Indian J Surg (May–June 2013) 75(3):237–238 DOI 10.1007/s12262-010-0213-2


Nonmissile Penetrating Spinal Injury with an Impaled Knife: Case Report Bodapati Chandramowliswara Prasad & Ramesh Chandra Vemula & Gangumolu Varaprasad

Received: 17 June 2010 / Accepted: 7 November 2010 / Published online: 30 November 2010 # Association of Surgeons of India 2010

Abstract We report a case of non missile penetrating spinal injury (NMPSI) caused due to an impaled knife in the lumbar region. The patient was neurologically preserved and presented with the knife blade retained in his back. The wound with the knife in situ was explored, the knife removed and a dural laceration was repaired. The wound healed without evidence for cerebrospinal fluid leakage or infection. Keywords Lumbar spine . Penetrating spinal injury . Stab wound

course taken by the knife was traced. The knife entered the spine through the right paraspinal muscles pierced the interspinous ligaments entered the fourth lumbar vertebral body through its left pedicle. Laminectomy of fourth and fifth lumbar vertebral bodies was done; the knife was removed under vision without any consequences. There was a small puncture wound in the duramater due to the impingement of the knife which was primarily closed. The patient recovered well without any complications.

Discussion Case details Fifty year old male was stabbed in the lower back with a native butcher’s knife following an altercation. The patient walked to a nearby health centre with the knife sticking out of his back and was referred to our centre. On examination the patient was hemodynamically stable and neurological examination revealed no deficits. Examination of the lumbar region revealed a stab wound in the right paraspinal region at the fourth lumbar vertebral level with the retained weapon sticking out. Computed tomography of lumbar spine showed the knife blade entering the fourth lumbar vertebra through the left pedicle (Fig. 1) but the exact location of the tip could not be visualised due to artefacts. The patient was taken up for surgery, he was intubated and anesthetised in prone position using laryngeal mask. The stab wound was included in the incision, paraspinal muscles around the knife blade were dissected and the B. C. Prasad : R. C. Vemula (*) : G. Varaprasad Department Of Neurosurgery, SVIMS, Tirupati 517507, Andhra Pradesh, India e-mail: [email protected]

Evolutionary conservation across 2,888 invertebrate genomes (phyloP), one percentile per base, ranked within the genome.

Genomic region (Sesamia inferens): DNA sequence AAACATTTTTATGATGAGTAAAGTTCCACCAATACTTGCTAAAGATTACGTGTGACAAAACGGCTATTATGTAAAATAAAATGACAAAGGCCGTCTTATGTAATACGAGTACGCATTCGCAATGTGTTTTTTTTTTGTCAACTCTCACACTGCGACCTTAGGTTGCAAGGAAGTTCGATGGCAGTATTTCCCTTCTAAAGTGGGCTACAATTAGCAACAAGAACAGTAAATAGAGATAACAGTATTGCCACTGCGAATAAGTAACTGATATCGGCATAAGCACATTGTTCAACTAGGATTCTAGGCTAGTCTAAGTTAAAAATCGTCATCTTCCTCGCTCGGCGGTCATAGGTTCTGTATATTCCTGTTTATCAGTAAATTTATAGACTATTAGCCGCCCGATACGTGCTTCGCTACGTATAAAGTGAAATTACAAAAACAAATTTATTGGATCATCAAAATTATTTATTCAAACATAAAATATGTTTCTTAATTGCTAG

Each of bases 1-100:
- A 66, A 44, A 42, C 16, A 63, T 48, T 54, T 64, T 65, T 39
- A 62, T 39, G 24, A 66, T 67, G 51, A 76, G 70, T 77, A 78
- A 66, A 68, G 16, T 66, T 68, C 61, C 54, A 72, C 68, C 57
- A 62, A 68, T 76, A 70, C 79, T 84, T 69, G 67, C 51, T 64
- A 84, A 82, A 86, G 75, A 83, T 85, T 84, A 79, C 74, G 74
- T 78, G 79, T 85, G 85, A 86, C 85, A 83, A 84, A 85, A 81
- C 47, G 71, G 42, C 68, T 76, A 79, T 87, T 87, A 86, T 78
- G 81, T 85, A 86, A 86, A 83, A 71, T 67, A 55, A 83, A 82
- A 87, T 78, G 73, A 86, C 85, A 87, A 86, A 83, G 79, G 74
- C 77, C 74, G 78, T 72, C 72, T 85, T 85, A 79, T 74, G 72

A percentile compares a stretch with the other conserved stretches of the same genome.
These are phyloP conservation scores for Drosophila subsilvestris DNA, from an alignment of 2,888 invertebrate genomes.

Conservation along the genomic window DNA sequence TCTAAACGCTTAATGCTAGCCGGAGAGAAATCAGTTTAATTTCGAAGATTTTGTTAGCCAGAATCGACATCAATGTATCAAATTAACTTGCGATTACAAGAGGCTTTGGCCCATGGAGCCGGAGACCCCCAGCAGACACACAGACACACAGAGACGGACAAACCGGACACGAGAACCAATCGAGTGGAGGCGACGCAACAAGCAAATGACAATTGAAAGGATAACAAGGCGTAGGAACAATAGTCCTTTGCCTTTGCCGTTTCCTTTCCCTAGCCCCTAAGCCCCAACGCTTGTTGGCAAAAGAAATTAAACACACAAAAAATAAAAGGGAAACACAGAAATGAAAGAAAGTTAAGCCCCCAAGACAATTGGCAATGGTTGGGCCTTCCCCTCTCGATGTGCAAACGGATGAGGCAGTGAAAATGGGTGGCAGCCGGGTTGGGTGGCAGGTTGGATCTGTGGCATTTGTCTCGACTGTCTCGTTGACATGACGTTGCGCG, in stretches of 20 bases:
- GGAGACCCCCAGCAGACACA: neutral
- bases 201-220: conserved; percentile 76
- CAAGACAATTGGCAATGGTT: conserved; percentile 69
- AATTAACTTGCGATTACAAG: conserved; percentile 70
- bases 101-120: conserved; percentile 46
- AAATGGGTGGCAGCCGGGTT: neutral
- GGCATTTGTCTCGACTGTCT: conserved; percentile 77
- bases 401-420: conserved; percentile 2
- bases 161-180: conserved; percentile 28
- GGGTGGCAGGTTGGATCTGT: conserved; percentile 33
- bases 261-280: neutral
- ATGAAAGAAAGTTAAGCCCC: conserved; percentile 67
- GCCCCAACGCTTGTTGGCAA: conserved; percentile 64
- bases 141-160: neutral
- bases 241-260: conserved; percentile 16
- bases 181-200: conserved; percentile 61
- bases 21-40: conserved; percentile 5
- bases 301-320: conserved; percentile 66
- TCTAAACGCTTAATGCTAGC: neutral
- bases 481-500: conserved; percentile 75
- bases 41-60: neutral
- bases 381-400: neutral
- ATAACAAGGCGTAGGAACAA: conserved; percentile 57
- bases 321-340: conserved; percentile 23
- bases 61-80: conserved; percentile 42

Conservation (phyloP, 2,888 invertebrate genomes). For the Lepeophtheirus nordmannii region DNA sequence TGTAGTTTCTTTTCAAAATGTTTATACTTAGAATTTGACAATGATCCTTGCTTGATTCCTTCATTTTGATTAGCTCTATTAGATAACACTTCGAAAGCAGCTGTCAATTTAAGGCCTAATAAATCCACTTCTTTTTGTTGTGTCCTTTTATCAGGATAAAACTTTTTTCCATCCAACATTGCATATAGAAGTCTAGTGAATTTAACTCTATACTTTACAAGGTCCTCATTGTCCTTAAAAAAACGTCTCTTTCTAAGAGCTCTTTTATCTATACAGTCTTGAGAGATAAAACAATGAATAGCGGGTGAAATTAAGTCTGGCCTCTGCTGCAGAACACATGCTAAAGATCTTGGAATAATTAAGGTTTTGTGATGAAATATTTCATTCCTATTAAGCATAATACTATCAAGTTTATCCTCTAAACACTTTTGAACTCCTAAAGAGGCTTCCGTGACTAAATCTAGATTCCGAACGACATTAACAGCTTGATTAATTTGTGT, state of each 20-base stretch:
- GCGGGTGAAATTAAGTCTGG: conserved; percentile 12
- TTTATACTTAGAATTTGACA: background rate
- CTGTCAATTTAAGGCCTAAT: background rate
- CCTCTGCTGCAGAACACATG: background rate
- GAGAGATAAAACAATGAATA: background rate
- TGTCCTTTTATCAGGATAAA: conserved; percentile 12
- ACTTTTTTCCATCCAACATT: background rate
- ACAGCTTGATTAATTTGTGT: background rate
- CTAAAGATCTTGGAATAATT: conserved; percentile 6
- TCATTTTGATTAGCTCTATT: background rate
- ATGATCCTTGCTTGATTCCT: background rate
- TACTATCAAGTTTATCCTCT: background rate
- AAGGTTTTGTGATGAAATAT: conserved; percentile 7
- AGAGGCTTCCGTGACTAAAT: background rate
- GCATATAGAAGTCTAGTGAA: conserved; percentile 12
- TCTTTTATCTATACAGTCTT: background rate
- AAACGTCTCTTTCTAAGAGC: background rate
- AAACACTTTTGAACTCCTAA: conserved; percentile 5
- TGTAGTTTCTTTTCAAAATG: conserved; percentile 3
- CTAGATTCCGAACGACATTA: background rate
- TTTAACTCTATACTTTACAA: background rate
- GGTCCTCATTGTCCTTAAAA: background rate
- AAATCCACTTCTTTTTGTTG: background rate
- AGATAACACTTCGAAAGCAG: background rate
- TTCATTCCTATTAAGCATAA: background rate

Spinal injury results mostly from blunt injuries sustained during road traffic accidents and falls. Penetrating spinal injuries mostly result from missile (gunshot) wounds. The non missile penetrating spinal injuries account to less than one percent of spinal cord injuries. Non missile penetrating spinal injury (NMPSI) caused due to direct stabbings are uncommon (1%) outside of South Africa from where the majority of the literature on this topic is presented [1]. Most cases of NMPSI result from stab injuries inflicted with a knife and usually the assailant withdraws the weapon after the attack but rarely the weapon gets impacted into the bone and is retained either as a whole or as fragments [1]. The tendency of the assailant to attack the neck or chest of the victim explains the incidence of NMPSI in various spinal regions, most commonly involving the thoracic region (54–63%) followed by cervical region (27–30%) and lumbosacral region (7%) [2].Three patterns of injuries have been described depending upon the extent of neurological damage caused. The most common being incomplete injuries (Brown-sequard syndrome) followed by complete lesions and the rare group being those with no deficits [1].